There's good advice posted here, I don't mean to contradict any of it. I hope this will add some to what's already posted.
I've made the round-trip passage
, Pillar Point -> Santa Cruz - Monterey -> Pillar Point, in a 26 foot Pearson
Ariel several times. My most recent return from Monterey to Pillar Point can be seen here: Google Maps APRS
A few cautions:
1) Expect the winds to be twice
around Pigeon Point. The prevailing winds there are out of the north to northwest, and if the swell is out of the west, the combined wind waves and swells can produce cross seas with no favorable point of sail to avoid a capsize
. I spent several hours one evening hove to with a sea anchor
under bare poles in 40 knot
winds and 12 foot combined cross seas that I will never forget - because I sailed too close (3 miles) to shore when the thermals kicked in in the afternoon. I floated weightless in the cabin
at times, and there wasn't a surface in the cabin
that I wasn't slammed against at least once. Give Pigeon Point lots of sea room - stay 20 miles offshore if the winds are likely to kick up.
If you see lots of spray kicked up to 500 feet as you approach Pigeon Point, beware!
2) The best time to depart Santa Cruz for Pillar Point is 2 to 4 AM
. Trying to go around the bend northward toward Ano Nuevo in the afternoon is likely to get you caught in a washing
machine of high winds and seas created as the northwest wind turns the bend north of Santa Cruz. Expect fog leaving Santa Cruz.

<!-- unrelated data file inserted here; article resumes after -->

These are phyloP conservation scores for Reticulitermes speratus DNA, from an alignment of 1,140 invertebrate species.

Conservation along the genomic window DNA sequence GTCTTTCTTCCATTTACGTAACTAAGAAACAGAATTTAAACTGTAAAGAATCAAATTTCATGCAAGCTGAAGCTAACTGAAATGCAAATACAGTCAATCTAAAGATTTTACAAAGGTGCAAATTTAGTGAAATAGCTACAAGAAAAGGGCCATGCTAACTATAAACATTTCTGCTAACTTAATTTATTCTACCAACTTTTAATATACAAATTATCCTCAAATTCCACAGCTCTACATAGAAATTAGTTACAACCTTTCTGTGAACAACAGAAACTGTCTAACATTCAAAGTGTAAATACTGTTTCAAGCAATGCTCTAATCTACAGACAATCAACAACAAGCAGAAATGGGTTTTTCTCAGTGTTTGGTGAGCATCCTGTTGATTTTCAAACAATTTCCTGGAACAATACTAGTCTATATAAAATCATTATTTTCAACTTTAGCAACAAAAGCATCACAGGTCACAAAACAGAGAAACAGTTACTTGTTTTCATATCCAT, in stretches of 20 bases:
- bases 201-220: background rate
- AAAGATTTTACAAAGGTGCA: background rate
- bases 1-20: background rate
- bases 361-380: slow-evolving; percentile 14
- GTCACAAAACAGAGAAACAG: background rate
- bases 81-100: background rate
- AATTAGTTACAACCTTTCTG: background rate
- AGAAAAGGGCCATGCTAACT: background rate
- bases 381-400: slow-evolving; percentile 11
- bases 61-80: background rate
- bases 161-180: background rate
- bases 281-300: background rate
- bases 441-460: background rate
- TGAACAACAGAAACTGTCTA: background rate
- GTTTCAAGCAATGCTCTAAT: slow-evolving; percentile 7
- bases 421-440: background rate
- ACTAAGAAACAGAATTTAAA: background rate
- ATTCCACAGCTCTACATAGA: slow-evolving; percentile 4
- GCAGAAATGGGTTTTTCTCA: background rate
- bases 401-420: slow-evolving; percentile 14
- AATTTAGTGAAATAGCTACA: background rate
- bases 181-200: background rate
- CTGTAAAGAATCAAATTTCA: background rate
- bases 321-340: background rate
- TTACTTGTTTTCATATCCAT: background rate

3) Marine weather
forecasts generally suck. As a pilot, I'm spoiled by the much more accurate forecasts for pilots. I determine my own forecast
by consulting the Pacific Briefing Package
. For local weather
at Pillar Point, I consult the Half Moon Bay AWOS at: 650-728-5649. It's continually updated. Listen closely for the temperature and dew point. If there's less than a 2 degree C spread, expect fog.
From the map linked above, you'll see my track from Monterey. My plan was to leave Monterey at sunrise (in fog) and try to beat the mid-day winds at the bend north of Santa Cruz. It didn't work. I got caught in 35 knot
winds and 8 foot windwaves with no prospect of beating upwind while taking those waves abeam. After having a few windwaves board my cockpit
over the side, I turned tail back into Santa Cruz. I left early the next morning and made the passage
with easy sailing conditions.